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26 March 2014 @ 04:42 pm
Garrison Keillor: A New Book  

gkr

Those of you who know me know that Garrison Keillor is one of most favorite author, ever. (That is why, I never use his name as a security question of "What is the name of your favorite author".) Anyway, it's been a while since I posted anything, let alone about Garrison Keillor. I am really excited because I learned recently that he is due to have another book published in May of this year: Garrison Keillor Reader.  This book will be about stories, essays, poems, and personal reminiscences from this Lake Wobegon saga. One of my most favorite form of reading material is reading essays. Long before blogging was popularized, essays were in vogue. I think as an essayist Keillor is superb. He is a great storyteller, but I prefer to hear him tell the stories rather than read it. So this book will be absolutely up my alley. Amazon is preselling the book. And guess what? I prebought the hardcopy (I need a Keillor hardcopy to perhaps get him to autograph it) and the Kindle edition as well.

I also just saw an article in which Keillor was interviewed via phone. Here's an excerpt:

This new collection has some longish memoiristic essays in it,” Keillor explained over the phone from St. Paul last week. “I’ve written about my mother, and what a cheerful person she was up until the end. Cheerfulness was something she really believed in, being a child of the Depression. I’d never really written memoir; I transmogrified it all into Lake Wobegon. So this is kind of exciting.”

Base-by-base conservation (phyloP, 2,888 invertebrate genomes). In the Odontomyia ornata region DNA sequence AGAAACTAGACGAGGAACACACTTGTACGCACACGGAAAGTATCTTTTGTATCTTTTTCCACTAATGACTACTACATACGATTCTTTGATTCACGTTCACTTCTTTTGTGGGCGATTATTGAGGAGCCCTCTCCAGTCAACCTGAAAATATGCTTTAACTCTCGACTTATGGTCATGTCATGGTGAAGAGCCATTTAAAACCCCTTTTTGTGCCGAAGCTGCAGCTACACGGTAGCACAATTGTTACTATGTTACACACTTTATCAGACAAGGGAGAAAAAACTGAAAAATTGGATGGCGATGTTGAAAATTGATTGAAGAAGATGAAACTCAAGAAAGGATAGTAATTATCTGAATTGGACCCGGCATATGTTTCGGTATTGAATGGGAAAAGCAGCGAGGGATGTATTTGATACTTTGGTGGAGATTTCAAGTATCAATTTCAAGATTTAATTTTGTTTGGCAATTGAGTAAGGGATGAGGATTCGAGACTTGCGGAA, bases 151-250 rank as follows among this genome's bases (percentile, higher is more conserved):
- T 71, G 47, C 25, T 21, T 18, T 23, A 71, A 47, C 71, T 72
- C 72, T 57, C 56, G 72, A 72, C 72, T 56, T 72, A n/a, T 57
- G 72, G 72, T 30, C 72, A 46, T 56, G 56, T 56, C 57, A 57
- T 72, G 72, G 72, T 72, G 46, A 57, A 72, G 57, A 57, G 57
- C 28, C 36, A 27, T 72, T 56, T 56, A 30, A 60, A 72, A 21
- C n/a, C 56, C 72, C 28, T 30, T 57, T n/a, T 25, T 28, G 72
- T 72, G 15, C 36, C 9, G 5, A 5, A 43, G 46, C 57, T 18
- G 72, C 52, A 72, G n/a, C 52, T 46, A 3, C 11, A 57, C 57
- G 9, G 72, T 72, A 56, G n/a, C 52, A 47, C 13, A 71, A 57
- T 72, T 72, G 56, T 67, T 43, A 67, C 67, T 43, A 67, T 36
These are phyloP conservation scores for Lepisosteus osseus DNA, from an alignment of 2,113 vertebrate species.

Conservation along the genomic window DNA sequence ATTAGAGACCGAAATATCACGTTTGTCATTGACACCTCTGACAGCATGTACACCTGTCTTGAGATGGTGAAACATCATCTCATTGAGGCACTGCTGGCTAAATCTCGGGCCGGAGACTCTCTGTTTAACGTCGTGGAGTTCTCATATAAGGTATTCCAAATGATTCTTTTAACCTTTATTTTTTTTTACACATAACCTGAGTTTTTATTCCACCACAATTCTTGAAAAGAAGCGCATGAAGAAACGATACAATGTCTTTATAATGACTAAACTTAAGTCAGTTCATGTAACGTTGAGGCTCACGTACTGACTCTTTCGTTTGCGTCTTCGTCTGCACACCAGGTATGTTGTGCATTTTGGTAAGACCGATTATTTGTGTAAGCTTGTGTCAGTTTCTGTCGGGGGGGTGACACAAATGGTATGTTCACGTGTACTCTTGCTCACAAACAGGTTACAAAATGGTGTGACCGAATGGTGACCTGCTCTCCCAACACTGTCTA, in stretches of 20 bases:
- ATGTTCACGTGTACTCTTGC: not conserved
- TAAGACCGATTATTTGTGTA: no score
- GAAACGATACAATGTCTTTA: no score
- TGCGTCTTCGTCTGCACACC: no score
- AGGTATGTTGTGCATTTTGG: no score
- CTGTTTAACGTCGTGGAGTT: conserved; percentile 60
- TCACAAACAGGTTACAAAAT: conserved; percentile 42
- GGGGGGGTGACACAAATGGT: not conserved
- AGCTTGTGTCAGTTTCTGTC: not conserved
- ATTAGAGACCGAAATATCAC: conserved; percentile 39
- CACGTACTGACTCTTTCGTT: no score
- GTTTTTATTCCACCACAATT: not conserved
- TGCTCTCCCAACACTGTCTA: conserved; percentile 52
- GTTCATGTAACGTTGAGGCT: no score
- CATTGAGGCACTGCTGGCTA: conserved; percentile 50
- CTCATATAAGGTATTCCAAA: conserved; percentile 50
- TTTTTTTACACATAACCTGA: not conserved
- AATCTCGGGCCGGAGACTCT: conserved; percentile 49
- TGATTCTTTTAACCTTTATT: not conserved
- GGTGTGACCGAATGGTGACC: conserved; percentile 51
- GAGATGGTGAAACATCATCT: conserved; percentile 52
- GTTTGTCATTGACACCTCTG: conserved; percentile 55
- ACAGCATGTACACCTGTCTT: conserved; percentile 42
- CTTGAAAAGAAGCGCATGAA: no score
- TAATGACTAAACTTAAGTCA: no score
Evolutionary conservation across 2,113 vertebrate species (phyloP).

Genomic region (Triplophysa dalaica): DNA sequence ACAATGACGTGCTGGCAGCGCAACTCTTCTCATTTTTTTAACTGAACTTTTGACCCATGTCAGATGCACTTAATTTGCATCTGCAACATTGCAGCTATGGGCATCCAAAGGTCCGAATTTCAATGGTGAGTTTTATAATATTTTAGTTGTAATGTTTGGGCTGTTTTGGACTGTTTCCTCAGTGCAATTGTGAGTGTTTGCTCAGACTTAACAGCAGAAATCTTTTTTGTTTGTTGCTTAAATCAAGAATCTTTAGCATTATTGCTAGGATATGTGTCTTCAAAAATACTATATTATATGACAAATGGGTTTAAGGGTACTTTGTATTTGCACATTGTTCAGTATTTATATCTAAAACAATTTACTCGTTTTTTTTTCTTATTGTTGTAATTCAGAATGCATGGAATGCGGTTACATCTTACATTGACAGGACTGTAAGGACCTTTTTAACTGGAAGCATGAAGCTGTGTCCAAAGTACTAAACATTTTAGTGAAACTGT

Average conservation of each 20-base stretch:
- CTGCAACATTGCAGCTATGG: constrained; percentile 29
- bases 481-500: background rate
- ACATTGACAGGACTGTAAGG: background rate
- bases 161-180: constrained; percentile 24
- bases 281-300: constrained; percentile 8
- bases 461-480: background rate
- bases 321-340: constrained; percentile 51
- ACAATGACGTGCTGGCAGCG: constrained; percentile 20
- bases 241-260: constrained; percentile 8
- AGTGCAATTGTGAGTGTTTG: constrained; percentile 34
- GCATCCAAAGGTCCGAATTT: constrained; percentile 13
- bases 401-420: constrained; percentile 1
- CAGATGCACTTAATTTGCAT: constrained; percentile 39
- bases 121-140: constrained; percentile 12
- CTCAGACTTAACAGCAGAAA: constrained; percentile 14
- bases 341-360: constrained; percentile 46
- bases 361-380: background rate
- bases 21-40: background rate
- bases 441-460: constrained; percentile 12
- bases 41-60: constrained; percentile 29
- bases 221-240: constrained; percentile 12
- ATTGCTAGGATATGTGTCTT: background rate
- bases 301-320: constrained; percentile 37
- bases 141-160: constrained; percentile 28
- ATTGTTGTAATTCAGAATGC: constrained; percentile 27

The Keillor Reader combines some of the writer’s best poems, essays, and Prairie Home Companion monologues alongside previously unpublished material. Among the latter is an essay titled, “What We Have Learned So Far.” I asked Keillor for a hint as to that essay’s contents.

“It’s a list,” he explained. “I don’t think I’ve ever written a list before. I’ve sort of disparaged lists in the past, you know: 15 Ways to Strengthen Your Abs, or 24 Ways to Cook Sauerkraut. But a list seemed to be the natural form for these pieces of scattered wisdom that at the age of 70 I thought I should write down. I asked myself, ‘What do I have to tell people that they ought to know?’ Things like: Tall people cannot depend on short people to look out for things that we might bump our heads on. We have to take care of this ourselves.”

Keillor’s caricatures of small town Minnesota serve to define that region for many coastal dwellers, but when asked to turn his keen eye for cultural tics on Santa Barbara, Keillor demurred at first.

“I know nothing whatsoever,” he claimed before adding, “The young people I know in California are extremely bright, and they’re also athletic. They run, they surf, they rollerblade, and yet they can sit own and read James Joyce’s Ulysses. Growing up in the Midwest, there was this division: Either you were a jock or you were a brain. I think that in California, young people discovered for the first time that you could be both."

I get a feeling that, as Keillor is "appearing alongside his longtime collaborator, pianist Richard Dworsky, in an evening of stories, music, skits, and unusually personal material from his forthcoming book," he will be doing to the same countrywide. I have to keep an eye as to when (if at all) he'll be coming my way.

 
 
 
*~Kristen*~: Stock - Girl with Booksaries11 on March 27th, 2014 02:18 pm (UTC)
I've never read any Garrison Keillor, but I know lots of people who are big fans of his. My sister is one of them.
Spicedogs: GKCartoonspicedogs on March 28th, 2014 08:58 pm (UTC)
I like his essays best of all. And, most of all, I love to hear him tell his neverending stories. They are so funny. He is such a good storyteller.
~Lirpa~: Books: Antskatje0711 on March 28th, 2014 07:23 pm (UTC)
Sounds like something you can really look forward to.
Spicedogs: Yayspicedogs on March 28th, 2014 08:59 pm (UTC)
You know I do.